The Eid prayer is valid in any pure place, and a mosque is not required for it. Preventing people from going out is therefore not necessarily prohibiting the same prayer. Imām Ahmad was asked about the one who missed the Eid prayer; namely, where should he pray? He said: If he wants, he can go to the musalla, and if he wants he can pray wherever he deems fit. Al-mughni by Ibn Qudama (2/289)

The fuqaha agreed that the Sunnan do not fall apart in their entirety. Likewise, the khutbah is not from the requirements of its validity. It is permissible to suffice with prayer alone, and it is permissible to repeat the Eid prayer, according to some jurists. Those who not permit the repetition of the Eid prayer, such as the Hanbalis, allowed for it to be repeated in the case that there is a fear of lack of space. There is no doubt that the fear of coronavirus spreading more severely than the fear of lack of space.

How to pray Eid at home:

In such a case, people are given the choice between four forms of Eid prayer:

The first: Eid prayer is four rak’ahs like the dhuhr prayer, and this is referenced when it was narrated from Ibn Mas’ūud that he said: “Whoever misses the Eid prayer, he prays four.” As a result, the Hanafis opine that it is obligatory, and that he who misses it must perform four rak’ahs.

The second: To pray two rak’ahs and to make takbīr loudly and then perform the khutbah afterwards.

The third: To pray two rak’ahs as it is done, with takbīr done loudly but without a khutbah.

It was narrated on the authority of Anas that when he did not witness the Eid prayer with the imām in Basra, he gathered his family and his followers, then with Abdullah b. Abī Ataba, his mawlā, he prayed two rak’ahs in which they would make takbīr.

The fourth: to pray two rak’ahs in secret without making takbīr loudly similar to the duhā prayer.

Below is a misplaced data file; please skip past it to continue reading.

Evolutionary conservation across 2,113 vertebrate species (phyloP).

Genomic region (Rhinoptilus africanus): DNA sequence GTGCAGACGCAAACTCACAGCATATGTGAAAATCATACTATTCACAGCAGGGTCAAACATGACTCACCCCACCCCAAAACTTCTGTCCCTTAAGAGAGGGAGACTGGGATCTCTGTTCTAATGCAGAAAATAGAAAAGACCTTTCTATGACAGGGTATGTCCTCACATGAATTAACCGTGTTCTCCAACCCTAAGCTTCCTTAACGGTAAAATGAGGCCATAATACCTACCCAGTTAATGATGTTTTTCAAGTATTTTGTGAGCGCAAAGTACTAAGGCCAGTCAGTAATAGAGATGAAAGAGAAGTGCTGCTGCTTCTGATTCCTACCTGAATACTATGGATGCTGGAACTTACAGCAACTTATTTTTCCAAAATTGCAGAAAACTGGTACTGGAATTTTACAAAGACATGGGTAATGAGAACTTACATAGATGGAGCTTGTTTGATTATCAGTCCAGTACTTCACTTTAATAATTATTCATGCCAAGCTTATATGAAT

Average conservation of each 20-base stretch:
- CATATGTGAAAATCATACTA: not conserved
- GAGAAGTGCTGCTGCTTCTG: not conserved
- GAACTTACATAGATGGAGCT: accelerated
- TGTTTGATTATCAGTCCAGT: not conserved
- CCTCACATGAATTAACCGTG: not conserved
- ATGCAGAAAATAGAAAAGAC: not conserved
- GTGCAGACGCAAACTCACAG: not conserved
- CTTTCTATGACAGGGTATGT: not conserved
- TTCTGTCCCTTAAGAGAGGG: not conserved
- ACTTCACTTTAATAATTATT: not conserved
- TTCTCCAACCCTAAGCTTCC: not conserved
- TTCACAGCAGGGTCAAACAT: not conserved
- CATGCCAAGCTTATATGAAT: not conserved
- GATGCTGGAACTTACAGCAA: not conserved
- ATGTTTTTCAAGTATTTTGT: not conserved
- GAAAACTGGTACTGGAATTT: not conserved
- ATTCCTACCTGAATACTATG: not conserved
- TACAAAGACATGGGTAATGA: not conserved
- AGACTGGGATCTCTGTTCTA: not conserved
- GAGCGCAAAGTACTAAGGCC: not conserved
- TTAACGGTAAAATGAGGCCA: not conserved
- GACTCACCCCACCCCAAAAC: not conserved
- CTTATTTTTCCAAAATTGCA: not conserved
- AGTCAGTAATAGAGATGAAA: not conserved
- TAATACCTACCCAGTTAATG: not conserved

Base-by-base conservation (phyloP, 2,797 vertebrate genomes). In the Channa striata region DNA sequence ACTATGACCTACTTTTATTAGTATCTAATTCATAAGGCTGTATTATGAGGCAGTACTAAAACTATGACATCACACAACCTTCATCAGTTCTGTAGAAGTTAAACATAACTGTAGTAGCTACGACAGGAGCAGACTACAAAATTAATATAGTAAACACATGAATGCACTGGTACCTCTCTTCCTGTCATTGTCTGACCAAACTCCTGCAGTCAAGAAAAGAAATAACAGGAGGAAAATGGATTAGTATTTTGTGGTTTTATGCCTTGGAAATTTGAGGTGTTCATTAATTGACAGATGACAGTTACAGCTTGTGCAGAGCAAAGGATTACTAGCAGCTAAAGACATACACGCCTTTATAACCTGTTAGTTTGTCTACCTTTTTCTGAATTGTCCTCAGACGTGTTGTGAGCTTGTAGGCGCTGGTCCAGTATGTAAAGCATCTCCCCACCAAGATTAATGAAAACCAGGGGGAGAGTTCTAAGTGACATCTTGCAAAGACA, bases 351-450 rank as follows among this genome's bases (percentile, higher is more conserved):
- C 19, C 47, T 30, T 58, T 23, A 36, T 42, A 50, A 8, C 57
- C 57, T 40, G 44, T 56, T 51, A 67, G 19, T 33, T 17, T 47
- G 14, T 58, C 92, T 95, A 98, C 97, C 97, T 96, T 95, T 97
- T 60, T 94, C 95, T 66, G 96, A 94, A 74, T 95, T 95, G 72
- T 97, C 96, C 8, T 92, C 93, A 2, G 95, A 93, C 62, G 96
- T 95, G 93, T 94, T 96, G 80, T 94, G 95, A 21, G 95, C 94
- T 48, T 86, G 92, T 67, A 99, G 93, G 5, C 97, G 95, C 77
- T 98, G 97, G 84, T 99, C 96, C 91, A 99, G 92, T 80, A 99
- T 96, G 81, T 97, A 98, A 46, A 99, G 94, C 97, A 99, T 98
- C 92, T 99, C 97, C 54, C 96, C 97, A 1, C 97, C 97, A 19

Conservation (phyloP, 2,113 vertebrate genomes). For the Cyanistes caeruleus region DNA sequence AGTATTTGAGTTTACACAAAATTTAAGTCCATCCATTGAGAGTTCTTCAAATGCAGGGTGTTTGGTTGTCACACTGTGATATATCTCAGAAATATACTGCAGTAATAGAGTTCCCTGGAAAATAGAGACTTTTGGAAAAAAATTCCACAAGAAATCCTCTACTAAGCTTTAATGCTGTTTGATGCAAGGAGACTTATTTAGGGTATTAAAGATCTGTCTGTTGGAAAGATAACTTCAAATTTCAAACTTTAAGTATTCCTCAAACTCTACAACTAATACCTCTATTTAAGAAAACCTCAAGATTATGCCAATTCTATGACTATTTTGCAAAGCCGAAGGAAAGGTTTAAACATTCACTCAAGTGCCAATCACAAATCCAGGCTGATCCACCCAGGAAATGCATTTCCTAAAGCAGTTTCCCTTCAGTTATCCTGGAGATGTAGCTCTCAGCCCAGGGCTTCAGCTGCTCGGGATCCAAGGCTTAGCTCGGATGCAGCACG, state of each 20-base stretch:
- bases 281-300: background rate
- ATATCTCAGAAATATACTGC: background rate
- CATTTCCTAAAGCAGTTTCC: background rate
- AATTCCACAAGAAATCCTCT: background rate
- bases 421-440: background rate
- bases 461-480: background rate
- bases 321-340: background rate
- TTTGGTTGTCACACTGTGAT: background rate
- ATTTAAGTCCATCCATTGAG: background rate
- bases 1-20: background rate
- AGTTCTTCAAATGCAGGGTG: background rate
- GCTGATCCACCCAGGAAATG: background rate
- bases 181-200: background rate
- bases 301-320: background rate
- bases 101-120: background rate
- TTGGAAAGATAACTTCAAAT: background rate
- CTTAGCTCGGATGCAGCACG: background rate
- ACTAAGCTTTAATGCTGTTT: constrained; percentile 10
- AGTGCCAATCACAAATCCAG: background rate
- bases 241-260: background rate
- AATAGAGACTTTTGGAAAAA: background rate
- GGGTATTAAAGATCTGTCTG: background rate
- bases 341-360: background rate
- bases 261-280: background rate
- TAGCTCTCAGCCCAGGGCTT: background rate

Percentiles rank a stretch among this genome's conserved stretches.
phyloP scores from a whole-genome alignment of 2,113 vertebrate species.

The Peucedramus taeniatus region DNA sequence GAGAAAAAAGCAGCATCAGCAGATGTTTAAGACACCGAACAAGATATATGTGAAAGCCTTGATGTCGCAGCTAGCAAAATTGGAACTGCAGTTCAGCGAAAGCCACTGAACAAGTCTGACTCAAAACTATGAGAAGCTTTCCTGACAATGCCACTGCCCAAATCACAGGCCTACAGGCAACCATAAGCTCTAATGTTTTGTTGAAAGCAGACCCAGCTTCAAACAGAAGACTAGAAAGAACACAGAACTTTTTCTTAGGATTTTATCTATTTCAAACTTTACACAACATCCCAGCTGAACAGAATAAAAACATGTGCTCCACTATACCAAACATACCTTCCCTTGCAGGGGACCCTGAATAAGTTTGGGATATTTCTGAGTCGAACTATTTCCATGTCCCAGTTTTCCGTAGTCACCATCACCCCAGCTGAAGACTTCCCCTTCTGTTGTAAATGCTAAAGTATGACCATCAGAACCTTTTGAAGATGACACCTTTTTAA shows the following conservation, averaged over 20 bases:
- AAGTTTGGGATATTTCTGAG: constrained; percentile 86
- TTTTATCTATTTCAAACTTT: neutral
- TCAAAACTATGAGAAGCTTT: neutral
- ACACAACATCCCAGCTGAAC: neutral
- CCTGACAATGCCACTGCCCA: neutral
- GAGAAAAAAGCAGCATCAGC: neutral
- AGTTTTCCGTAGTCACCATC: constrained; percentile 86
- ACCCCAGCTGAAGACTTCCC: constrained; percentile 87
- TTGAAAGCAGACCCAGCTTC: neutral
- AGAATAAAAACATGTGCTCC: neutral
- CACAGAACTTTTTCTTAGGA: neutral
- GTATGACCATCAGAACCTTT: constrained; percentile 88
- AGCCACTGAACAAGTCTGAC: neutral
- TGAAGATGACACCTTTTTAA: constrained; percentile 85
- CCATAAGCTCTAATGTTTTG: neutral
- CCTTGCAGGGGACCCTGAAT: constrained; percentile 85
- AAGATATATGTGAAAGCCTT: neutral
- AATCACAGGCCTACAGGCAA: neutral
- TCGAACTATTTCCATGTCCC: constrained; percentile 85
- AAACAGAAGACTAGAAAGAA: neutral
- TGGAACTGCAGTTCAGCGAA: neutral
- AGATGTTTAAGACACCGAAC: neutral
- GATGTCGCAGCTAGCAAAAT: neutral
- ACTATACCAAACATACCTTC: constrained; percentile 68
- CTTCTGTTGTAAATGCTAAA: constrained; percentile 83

It is desirable to adhere to the etiquette and Sunnah of the Eid prayer, such as washing, perfection, wearing one’s best clothes, and eating dates before Eid al-Fitr prayer as well as every Sunnah that can be done.

Allāh knows best

Signatories to the fatwa:

Prof. Ibrahim Abdel Rahim, Professor of Islamic Law, Faculty of Dar Al Uloom, Cairo University

Prof. Dr. Mohamed Khaled Mansour, Professor of Jurisprudence and Fundamentals at Kuwait University, and the University of Jordan

Prof. Dr. Fadl Murad, Professor of Jurisprudence and Fundamentals, College of Sharia, Qatar University

Prof. Abdul Bari Mashaly Professor of Jurisprudence and Fundamentals – Curry – North Carolina, USA

Prof. Dr. Muhammad Dhawi Al-Osaimi, faculty member at the College of Sharia, Kuwait University

Prof. Amir Zaidan, Professor of Islamic Studies, Vienna, Austria

Sheikh Dr.: Badr Al Qasimi, Vice President of the Council of Jurists, India

Prof. Yasser Tarshani, Head of Jurisprudence Department, College of Islamic Sciences – Malaysia

Prof. Masoud Sabry, member of the Encyclopedia of Jurisprudence, and member of the Fiqh Council of India.

Source: www.islam21c.com

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  1. Laylatul qadr could have been yesterday!